Lander University student Jeremy Babb has wanted to visit Washington, D.C., but never had occasion to make the trip. Now, he will spend the spring 2010 semester in the nation's capital thanks to his standing as an honor student, and a team effort by members of the Lander faculty, and his fiancée.
Babb is the first Lander student chosen for the Washington Semester Internship Program developed and administered by the University of South Carolina's Honors College. Interns are usually assigned to the office of a member of South Carolina's congressional delegation, but Babb will have to wait until he arrives in Washington to find out where he will be working. In addition to being paid, he will also earn Lander course credit for the January-to-April semester in Washington.
A junior political science major, Babb has been a member of Lander's Honors International Program (HIP) since the second semester of his freshman year. The Washington internship will satisfy the requirement that students in the program spend a semester studying abroad.
Director John Moore, who invited Babb to join HIP, said, "Jeremy is a remarkable student. He is very advanced and works hard," and pointed to his 4.0 grade point average as evidence.
Moore encouraged Babb to apply for the Washington internship, which required him to obtain letters of recommendation, write a resume and a 500-word essay, and submit to a 20-minute interview at the Honors College in Columbia.
Once he decided to apply, a group of Lander educators teamed up to help him prepare. Assistant professor of political science Kimberly Richburg and Kevin Witherspoon, assistant professor of history, wrote letters of recommendation. Moore, also an associate professor of philosophy, and Lillian Craton, assistant professor of English, helped him with his resume and essay.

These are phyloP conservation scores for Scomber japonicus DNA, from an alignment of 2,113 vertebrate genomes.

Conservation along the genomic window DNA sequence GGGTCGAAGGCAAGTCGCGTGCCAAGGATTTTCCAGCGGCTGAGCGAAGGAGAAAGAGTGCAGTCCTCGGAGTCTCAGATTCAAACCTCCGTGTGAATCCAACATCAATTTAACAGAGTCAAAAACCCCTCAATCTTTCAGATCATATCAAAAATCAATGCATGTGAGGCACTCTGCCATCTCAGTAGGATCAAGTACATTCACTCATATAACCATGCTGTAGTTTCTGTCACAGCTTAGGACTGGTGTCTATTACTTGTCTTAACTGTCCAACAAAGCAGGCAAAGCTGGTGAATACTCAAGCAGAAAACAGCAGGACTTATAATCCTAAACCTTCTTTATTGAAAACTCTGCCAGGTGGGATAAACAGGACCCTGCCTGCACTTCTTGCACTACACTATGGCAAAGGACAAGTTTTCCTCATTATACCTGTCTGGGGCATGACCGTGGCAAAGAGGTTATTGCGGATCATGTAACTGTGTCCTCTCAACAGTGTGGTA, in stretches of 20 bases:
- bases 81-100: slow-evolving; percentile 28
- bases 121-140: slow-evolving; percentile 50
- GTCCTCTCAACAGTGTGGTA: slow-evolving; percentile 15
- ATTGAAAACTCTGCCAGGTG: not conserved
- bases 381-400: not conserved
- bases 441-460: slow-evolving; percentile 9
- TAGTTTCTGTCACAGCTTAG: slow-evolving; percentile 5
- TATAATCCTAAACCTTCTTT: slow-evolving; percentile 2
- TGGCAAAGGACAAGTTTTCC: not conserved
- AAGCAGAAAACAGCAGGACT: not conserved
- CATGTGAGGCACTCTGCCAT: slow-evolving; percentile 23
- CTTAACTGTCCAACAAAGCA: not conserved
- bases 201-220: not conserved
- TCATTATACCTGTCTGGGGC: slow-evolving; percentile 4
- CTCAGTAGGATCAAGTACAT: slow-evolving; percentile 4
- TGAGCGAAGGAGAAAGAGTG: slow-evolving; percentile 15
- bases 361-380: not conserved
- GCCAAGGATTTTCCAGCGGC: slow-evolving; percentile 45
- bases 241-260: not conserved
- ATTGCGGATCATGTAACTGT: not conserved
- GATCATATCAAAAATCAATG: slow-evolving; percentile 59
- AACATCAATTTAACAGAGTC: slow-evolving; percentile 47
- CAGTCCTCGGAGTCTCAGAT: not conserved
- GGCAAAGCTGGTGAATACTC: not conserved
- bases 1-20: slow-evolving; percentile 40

Assistant professor of Political Science Lucas McMillan, and Michael Berry, Lander's coordinator of bibliographic instruction and a reference librarian, gave him interview tips. The group also put Babb through a mock interview.
Berry interned in Washington in 1999 when he was in the honors program at Francis Marion University. He worked in the office of U.S. Rep. John Spratt (D-SC), performing administrative duties including responding to constituent mail.
Berry has been discussing his experiences in the program with Babb, who he described as a perfect candidate. "He is a conscientious, smart young man with a lot of potential." He said the Washington semester helps students understand how government works.
Babb plans to go to law school after graduating from Lander and views the internship as beneficial to his desire to get into politics.
He spent last summer interning with the Greenwood Republican Party, organizing a barbecue that was attended by Republican candidates for congress and governor. He is also a member of College Republicans at Lander.
The son of Vicki and Bill Babb of North Augusta, S.C., Jeremy graduated from Midlands Valley High School in Langley. He has two younger brothers, and his cousin, Ken Durham, is the mayor of Edgefield.
He said he was persuaded to enroll at Lander because it is a small university. "I knew the teacher-student ratio would be in my best interest because I know my professors on a personal level." Lander's pre-law emphasis also contributed to his decision.
Babb and his fiancée, Ashley Kaney of Langley, a junior majoring in early childhood education at Lander, were classmates at Midlands Valley High. She subjected him to her own mock interview and accompanied him to Columbia on the day of the real interview. "She helped keep me calm," he said.
Babb had doubts about being selected because he was competing against students from across the state. But the day after his interview, his doubts were erased when he received an email confirming that he had been accepted and would be going to Washington.